Prosecution version helps man accused of murdering brother get benefit of provocation exception; SC holds that accused may rely on prosecution case for discharge of burden

Supreme Court: In an interesting case, where a man was convicted for murder of his younger brother, the bench of Sanjiv Khanna* and Bela M. Trivedi, JJ has converted the conviction from Section 302 to Part I of Section 304 of the IPC after holding that to discharge the burden the accused may rely upon the case of the prosecution and the evidence adduced by the prosecution in the court.

In the case at hand, the appellant was convicted for killing his younger brother. He had then himself went to the police station and confessed the crime, albeit, the confession is inadmissible as proof of confession is prohibited under Section 25 of the Evidence Act, 1872. The weapon i.e. the pick-axe and the blood stained shirt of the appellant were recovered based on the appellant’s disclosure.

According to the testimonies of various family members and the neighbours, the deceased was an alcoholic who barely interacted with the family, and used to torment, abuse and threaten the appellant. This fact was relied upon by the prosecution to establish the motive. On the night of the occurrence, the deceased had consumed alcohol and had told the appellant to leave the house and if not, he would kill the appellant. The appellant had also tried to commit suicide.

In is in the light of these facts, that the Supreme Court explained that,

“The prosecution must prove the guilt of the accused, that is, it must establish all ingredients of the offence with which the accused is charged, but this burden should not be mixed with the burden on the accused of proving that the case falls within an exception. However, to discharge this burden the accused may rely upon the case of the prosecution and the evidence adduced by the prosecution in the court.”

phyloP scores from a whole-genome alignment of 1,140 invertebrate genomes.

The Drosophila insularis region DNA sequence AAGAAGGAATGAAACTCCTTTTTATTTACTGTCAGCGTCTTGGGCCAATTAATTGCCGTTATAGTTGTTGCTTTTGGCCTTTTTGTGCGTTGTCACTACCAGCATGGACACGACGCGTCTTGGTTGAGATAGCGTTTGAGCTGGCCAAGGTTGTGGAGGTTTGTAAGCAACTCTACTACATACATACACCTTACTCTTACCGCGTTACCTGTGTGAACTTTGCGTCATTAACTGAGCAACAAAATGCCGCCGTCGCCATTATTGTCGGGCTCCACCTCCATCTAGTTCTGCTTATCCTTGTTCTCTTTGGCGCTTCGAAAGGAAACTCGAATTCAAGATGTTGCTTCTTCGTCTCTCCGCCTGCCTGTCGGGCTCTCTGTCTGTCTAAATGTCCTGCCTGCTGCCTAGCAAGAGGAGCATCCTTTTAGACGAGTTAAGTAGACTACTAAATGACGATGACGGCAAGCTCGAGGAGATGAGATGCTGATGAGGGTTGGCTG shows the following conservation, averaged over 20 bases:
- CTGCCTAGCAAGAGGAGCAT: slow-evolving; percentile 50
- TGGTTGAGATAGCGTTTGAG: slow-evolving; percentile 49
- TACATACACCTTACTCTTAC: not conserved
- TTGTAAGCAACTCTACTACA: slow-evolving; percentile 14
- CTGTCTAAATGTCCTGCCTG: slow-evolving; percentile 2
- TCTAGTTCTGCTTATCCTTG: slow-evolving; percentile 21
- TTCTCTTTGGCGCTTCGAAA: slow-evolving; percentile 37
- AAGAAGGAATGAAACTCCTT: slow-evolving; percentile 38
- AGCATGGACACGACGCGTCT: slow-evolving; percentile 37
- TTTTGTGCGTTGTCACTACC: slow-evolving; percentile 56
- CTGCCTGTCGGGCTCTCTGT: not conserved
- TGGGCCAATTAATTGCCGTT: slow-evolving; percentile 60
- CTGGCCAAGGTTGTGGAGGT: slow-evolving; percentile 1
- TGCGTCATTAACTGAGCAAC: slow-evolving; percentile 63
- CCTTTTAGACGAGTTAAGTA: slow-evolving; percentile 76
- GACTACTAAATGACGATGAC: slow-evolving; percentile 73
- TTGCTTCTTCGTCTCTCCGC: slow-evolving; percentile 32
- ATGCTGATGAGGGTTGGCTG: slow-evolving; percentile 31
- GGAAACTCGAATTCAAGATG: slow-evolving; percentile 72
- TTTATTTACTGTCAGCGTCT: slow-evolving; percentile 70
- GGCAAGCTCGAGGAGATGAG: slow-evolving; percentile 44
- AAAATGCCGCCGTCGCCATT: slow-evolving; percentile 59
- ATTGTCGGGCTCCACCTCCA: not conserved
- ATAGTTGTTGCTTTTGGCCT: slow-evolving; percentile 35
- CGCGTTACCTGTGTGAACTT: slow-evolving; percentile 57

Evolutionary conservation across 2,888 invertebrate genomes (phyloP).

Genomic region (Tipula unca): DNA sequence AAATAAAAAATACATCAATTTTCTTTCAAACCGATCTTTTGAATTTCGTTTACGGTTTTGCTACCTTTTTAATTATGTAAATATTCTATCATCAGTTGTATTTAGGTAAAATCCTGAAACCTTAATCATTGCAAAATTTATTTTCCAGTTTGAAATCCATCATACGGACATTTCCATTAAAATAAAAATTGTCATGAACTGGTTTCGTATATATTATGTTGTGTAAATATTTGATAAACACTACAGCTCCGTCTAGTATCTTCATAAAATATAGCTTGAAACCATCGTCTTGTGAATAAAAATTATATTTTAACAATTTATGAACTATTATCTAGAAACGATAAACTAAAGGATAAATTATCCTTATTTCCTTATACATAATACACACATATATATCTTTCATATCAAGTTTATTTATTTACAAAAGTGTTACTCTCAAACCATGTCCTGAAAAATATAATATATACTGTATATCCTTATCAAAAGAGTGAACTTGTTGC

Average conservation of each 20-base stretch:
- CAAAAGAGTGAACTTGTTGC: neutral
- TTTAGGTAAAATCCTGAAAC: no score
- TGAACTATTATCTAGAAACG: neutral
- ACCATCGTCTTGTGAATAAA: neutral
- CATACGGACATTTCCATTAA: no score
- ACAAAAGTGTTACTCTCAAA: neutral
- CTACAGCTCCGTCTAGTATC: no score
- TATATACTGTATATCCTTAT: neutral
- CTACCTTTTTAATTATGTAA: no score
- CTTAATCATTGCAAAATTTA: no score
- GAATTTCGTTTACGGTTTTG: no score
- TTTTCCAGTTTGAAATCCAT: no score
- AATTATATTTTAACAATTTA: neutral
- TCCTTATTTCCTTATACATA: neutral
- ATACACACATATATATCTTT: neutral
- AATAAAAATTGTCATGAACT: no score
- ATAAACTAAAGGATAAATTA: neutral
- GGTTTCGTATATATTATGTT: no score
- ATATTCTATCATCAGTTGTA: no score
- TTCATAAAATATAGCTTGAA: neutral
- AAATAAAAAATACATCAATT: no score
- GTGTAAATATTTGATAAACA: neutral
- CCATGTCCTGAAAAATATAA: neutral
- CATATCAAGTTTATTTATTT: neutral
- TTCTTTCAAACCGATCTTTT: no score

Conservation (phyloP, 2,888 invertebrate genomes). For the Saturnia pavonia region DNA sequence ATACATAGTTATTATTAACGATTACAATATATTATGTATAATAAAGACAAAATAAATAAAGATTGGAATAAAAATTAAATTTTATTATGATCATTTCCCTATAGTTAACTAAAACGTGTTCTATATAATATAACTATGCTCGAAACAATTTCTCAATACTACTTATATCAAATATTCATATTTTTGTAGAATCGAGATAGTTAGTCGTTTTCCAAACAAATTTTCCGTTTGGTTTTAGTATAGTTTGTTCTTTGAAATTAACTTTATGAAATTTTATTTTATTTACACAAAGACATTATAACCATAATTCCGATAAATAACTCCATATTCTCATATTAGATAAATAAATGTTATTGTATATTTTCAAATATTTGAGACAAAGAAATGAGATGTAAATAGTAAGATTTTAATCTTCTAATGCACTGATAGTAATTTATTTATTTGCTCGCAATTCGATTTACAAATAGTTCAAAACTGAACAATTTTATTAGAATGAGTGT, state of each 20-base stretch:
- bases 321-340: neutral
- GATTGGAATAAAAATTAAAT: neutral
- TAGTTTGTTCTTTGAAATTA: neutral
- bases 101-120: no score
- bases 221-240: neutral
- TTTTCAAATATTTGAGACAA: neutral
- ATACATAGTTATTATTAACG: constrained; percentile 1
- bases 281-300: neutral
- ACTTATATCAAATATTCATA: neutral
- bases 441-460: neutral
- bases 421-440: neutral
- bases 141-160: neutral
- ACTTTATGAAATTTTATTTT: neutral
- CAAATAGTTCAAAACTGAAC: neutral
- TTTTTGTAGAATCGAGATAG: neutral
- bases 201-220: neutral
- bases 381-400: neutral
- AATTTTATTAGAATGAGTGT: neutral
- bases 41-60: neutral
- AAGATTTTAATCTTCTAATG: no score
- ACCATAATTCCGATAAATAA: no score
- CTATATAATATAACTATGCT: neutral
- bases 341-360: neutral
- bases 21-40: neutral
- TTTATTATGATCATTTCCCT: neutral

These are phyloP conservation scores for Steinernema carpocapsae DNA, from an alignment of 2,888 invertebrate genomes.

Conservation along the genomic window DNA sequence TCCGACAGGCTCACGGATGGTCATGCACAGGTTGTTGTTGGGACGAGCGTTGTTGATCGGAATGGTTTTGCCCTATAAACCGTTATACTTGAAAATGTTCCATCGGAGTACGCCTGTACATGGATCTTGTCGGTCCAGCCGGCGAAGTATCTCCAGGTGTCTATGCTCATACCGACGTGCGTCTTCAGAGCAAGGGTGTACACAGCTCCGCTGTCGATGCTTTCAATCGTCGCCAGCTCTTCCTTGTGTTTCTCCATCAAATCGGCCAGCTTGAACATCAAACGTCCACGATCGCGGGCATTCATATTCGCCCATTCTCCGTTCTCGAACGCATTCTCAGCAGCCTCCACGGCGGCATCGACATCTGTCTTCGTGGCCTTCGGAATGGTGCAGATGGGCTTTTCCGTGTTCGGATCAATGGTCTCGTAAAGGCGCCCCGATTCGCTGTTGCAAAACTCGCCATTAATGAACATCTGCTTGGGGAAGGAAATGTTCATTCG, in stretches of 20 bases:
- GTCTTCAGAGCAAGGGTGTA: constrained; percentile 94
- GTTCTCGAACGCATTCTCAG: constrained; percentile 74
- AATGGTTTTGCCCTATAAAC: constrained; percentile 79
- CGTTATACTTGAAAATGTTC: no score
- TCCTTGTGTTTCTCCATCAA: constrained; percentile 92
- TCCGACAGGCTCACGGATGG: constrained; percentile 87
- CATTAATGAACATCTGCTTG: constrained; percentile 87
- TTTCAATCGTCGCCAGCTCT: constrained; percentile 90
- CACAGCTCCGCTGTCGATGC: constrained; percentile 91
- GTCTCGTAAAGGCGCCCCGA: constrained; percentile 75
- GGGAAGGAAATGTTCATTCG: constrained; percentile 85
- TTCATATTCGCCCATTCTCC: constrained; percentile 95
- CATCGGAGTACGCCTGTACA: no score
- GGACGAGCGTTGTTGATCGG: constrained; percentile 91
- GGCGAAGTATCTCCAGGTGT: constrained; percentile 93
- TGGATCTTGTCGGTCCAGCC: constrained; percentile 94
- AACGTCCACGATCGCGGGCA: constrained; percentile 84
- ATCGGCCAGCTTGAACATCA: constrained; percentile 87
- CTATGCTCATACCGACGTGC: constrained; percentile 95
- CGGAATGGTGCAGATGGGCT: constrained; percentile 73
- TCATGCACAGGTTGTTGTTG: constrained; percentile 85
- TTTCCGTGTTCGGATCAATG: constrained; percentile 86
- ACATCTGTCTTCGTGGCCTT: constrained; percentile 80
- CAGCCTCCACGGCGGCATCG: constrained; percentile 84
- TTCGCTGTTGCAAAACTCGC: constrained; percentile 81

Hence, applying the prosecution version in the appellant’s defence, it was noticed that there was sudden loss of self-control on account of a ‘slow burn’ reaction followed by the final and immediate provocation. There was temporary loss of self-control as the appellant had tried to kill himself by holding live electrical wires. Therefore, it was held that the acts of provocation on the basis of which the appellant caused the death of his brother, were both sudden and grave and that there was loss of self-control.

Applying the provocation exception, the Court converted the conviction of the appellant from Section 302 to Part I of Section 304 of the IPC. Further, considering that the appellant has already suffered incarceration for over 10 years, as he has been in custody since 27th September, 2011, the Court modified the sentence of imprisonment to the period already undergone. In addition, the appellant would have to pay a fine of Rs. 1,000/- and in default, will undergo simple imprisonment for a period of six months. On payment of fine or default imprisonment, the appellant will be released forthwith, if not required to be detained for any other case

[Dauvaram Nirmalkar v. State of Chhattissgarh, 2022 SCC OnLine SC 955, decided on 02.08.2022]


*Judgment by: Justice Sanjiv Khanna

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